4.    Self-Learning Surveillance

Being able to keep an eye on your home while you are away is the ultimate peace of mind, as one in 36 homes are burglarized each year. Smart surveillance systems employ innovative learning technology like facial recognition to keep your home safe from unfamiliar faces. Some cameras also have self-learning video analytics, which automatically adjust their settings based on the scene conditions to give you the clearest view possible. Plus, they connect to Wi-Fi for 24/7 footage, pinged right to your smartphone from anywhere with internet.

5.    Self-Learning Spectrometer  

This might not seem like an everyday item, but smart food spectrometers are making waves in the kitchen. This tool interprets algorithms to understand food freshness, sweetness and quality. In real-time, it can determine if your meat has gone bad, if your whiskey is the real deal or if that farmer’s market fruit is fresh.

Bonus: Self-Learning Home Controller

As seen at the 2018 Consumer Electronic Show, a self-learning home controller takes your smart home gadgets and make them smarter. It uses artificial intelligence to understand your home patterns, picking up data from your smart appliances, lighting and electricity. It automates mundane tasks without scheduling or hassle to better manage your home and save money. Although it’s not available for purchase yet, this home controller could help smart gadgets reach their full potential.

 

As smart home gadgets continue to get smarter and learn on their own, it’ll be fascinating to see how they will predict our behavior to save energy, slash bills, and most importantly, make our lives better.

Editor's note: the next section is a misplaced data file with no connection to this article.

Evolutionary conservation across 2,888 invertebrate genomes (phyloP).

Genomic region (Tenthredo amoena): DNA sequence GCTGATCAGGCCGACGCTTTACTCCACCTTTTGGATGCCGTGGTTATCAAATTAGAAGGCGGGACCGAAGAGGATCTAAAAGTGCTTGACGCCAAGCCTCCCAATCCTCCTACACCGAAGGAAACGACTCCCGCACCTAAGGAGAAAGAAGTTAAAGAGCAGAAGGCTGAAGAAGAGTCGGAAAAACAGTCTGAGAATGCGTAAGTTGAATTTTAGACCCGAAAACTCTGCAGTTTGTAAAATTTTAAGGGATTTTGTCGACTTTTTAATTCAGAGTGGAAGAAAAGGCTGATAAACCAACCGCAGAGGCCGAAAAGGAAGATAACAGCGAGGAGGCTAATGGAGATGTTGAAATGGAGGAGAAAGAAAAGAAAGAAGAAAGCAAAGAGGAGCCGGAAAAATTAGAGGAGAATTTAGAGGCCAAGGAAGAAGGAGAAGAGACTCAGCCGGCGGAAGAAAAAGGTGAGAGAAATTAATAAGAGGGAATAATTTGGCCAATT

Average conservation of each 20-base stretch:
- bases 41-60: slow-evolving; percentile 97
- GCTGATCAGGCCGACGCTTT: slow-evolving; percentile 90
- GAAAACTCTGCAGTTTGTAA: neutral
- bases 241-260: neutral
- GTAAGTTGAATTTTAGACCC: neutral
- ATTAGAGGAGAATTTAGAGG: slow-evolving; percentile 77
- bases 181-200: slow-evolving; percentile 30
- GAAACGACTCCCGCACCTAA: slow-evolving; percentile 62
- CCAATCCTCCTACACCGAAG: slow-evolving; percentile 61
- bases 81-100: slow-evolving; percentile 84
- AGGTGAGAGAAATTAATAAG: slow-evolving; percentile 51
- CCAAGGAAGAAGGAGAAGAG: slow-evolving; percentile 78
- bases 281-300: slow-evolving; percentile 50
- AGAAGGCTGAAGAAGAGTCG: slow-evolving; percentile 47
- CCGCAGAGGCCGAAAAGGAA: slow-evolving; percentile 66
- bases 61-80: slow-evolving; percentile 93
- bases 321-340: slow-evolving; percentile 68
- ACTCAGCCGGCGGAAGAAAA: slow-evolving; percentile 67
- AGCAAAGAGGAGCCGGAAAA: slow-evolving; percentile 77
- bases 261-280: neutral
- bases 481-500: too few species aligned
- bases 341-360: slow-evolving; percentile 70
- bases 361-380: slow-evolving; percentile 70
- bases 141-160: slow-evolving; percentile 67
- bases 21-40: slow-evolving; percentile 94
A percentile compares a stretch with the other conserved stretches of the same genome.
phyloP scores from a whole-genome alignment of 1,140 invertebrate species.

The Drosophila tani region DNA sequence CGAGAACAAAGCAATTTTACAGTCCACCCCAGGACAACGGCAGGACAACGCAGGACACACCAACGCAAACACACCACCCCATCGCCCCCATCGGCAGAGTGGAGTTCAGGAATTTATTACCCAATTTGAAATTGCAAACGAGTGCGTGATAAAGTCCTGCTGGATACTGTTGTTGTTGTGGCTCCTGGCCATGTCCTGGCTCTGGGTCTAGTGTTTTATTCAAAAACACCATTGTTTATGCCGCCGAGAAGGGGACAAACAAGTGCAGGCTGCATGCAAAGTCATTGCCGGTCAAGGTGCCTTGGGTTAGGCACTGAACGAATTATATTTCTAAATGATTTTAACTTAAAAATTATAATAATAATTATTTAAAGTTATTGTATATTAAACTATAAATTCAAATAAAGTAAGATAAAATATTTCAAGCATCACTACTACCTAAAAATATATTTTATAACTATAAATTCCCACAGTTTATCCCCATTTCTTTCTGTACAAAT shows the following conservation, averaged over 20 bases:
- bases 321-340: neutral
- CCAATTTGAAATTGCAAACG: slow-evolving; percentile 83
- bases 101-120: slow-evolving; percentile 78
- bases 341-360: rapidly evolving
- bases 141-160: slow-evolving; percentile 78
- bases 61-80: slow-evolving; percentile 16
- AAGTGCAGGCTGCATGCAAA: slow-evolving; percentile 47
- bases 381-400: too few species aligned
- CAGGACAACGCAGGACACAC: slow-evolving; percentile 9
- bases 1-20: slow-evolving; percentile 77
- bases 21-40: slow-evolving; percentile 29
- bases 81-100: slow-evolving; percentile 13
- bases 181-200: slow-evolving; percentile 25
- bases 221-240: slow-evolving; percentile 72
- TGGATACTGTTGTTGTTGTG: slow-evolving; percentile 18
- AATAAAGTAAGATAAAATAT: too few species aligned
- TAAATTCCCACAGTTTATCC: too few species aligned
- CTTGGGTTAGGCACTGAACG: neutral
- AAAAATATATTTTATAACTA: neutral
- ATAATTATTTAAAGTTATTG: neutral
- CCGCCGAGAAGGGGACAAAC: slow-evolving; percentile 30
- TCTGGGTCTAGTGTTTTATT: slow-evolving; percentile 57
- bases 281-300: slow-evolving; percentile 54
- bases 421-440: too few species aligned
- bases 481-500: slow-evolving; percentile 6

Perhaps one day, there will be no snoozing through alarms (your phone will know to wake you up), no burnt banana bread (your oven will know it’s fully baked), and no parties after midnight (your lights know bedtime is at 10PM). But hopefully these self-learning devices will learn that sometimes humans like to break the rules.

 

Jon Snyder is a Product Manager at Esurance, where he oversees countrywide design of property insurance products. Jon has over 25 years of experience in the insurance industry and he writes about a variety of topics, including smart home technology, homeowners insurance and the intersection of the two. You can learn more about Esurance’s homeowners insurance options by visiting their website

Sharon is the Digital Content Specialist for Coldwell Banker Real Estate, LLC. She lives in New Jersey and holds a BA from Syracuse University. She is passionate about giving back to the community and enjoys teaching STEM (Science, Technology, Engineering and Mathematics) at the local Boys & Girls Club. She loves pun-ny jokes and she can watch adorable videos of puppies and babies all day.

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8 Real Estate Documents to Keep—and What Happens If You Don’t

By Daniel Bortz | May 24, 2018

real-estate-docs-to-keep